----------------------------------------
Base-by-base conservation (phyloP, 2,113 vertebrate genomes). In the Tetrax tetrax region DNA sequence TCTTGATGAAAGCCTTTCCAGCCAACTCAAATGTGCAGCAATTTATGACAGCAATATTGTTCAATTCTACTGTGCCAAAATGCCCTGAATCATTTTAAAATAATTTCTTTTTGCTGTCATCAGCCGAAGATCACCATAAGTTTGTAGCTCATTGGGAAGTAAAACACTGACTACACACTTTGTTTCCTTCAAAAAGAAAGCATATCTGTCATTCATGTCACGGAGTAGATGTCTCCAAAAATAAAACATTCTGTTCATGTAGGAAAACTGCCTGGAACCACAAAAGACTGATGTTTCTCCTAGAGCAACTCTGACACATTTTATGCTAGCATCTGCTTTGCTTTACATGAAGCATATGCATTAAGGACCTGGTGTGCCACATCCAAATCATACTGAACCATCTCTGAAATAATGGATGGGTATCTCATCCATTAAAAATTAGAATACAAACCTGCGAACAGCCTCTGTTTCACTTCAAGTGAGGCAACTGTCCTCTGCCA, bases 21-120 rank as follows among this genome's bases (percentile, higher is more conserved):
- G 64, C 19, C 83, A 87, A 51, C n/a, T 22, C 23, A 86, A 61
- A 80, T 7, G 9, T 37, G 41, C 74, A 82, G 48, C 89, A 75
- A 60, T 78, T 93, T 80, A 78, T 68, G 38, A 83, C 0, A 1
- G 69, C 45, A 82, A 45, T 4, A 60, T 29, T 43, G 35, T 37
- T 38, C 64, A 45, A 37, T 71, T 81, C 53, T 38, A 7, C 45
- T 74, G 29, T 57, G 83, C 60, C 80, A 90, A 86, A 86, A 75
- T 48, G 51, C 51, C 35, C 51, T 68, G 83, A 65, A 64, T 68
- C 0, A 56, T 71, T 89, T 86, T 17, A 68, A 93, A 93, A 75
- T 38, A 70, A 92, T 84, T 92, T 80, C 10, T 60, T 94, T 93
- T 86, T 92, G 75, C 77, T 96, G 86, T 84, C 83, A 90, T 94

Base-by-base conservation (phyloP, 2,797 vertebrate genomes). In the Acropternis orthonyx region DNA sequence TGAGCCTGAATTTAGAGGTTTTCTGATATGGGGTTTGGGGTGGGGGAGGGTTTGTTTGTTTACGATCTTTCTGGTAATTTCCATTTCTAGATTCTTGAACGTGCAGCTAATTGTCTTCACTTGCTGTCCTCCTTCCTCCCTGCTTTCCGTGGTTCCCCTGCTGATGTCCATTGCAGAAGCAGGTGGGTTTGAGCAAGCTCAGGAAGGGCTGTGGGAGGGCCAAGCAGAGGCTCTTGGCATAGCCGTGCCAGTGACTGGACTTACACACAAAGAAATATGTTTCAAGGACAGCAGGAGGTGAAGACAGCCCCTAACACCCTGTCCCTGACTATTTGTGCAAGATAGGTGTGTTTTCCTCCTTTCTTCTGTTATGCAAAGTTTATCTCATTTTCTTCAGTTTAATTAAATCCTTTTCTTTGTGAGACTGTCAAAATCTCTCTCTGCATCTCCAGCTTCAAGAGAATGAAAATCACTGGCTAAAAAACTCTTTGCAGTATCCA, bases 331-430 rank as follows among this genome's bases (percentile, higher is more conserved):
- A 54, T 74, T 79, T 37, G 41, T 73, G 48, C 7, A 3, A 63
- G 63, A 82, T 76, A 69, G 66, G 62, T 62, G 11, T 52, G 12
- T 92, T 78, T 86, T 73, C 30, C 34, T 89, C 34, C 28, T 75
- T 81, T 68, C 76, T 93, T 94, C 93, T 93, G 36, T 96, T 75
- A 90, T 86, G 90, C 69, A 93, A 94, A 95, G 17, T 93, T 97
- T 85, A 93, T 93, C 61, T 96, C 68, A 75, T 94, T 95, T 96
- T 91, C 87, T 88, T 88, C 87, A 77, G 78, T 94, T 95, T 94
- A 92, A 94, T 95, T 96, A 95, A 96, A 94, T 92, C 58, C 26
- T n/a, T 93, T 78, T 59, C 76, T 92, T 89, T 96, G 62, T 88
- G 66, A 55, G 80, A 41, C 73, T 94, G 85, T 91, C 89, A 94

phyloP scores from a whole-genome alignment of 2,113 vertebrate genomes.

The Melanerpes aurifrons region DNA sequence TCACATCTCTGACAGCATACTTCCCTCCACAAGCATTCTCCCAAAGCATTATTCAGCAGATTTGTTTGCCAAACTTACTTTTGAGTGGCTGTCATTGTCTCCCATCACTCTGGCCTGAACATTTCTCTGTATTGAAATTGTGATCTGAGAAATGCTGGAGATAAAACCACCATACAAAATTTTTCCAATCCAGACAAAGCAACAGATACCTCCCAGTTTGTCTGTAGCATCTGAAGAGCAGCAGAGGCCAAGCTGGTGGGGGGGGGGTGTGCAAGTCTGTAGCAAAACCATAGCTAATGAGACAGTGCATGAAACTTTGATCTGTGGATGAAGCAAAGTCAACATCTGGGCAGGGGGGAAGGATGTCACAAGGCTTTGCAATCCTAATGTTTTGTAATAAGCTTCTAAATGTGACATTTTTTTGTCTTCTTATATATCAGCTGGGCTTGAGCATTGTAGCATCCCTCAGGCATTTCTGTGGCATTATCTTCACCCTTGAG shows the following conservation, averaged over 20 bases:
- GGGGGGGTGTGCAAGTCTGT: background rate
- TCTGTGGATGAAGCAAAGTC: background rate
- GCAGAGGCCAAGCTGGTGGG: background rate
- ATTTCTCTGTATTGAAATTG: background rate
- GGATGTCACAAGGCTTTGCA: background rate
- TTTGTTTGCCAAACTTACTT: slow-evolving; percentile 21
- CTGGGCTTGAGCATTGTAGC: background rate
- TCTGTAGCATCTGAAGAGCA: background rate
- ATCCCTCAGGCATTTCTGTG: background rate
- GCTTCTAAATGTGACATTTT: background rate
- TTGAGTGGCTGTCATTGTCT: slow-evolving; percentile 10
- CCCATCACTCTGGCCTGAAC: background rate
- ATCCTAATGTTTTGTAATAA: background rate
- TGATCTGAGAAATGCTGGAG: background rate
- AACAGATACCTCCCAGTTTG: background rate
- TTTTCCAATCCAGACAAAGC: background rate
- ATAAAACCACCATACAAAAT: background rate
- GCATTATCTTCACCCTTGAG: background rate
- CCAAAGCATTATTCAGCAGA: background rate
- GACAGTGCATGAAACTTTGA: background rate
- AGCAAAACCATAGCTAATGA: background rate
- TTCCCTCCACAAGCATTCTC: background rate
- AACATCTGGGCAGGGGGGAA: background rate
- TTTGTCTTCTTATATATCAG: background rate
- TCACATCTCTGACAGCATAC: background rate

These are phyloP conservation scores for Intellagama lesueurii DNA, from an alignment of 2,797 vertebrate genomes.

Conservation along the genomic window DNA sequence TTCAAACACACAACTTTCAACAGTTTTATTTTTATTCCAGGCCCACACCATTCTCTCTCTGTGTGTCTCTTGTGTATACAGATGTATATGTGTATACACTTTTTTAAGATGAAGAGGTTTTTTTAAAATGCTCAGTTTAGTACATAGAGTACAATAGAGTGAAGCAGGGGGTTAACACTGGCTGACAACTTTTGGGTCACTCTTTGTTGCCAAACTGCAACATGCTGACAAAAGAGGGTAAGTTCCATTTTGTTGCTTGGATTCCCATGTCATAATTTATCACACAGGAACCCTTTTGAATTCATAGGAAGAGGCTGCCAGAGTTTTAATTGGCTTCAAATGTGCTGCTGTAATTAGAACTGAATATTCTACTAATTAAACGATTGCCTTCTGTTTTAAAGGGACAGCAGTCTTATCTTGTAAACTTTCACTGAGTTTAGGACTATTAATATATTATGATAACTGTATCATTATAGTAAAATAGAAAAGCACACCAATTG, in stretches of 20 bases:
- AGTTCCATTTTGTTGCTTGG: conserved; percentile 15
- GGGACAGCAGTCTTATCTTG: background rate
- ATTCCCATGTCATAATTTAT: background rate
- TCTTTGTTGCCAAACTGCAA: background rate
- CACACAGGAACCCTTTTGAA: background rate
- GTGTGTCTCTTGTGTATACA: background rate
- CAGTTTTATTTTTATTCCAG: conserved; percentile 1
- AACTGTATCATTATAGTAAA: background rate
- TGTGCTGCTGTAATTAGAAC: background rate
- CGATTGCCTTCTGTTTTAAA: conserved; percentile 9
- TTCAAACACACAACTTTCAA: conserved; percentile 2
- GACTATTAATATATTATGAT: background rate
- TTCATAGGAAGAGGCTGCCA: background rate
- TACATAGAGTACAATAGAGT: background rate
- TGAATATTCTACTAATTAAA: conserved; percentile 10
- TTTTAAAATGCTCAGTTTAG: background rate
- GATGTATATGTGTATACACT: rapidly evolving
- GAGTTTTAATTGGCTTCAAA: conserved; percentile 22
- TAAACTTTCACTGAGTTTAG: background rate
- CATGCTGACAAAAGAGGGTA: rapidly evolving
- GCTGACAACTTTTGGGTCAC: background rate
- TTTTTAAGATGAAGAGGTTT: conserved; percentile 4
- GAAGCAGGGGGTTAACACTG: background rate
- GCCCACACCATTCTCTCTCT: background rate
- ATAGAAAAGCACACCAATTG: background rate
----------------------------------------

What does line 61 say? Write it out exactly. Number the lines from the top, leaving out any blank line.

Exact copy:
- CGATTGCCTTCTGTTTTAAA: conserved; percentile 9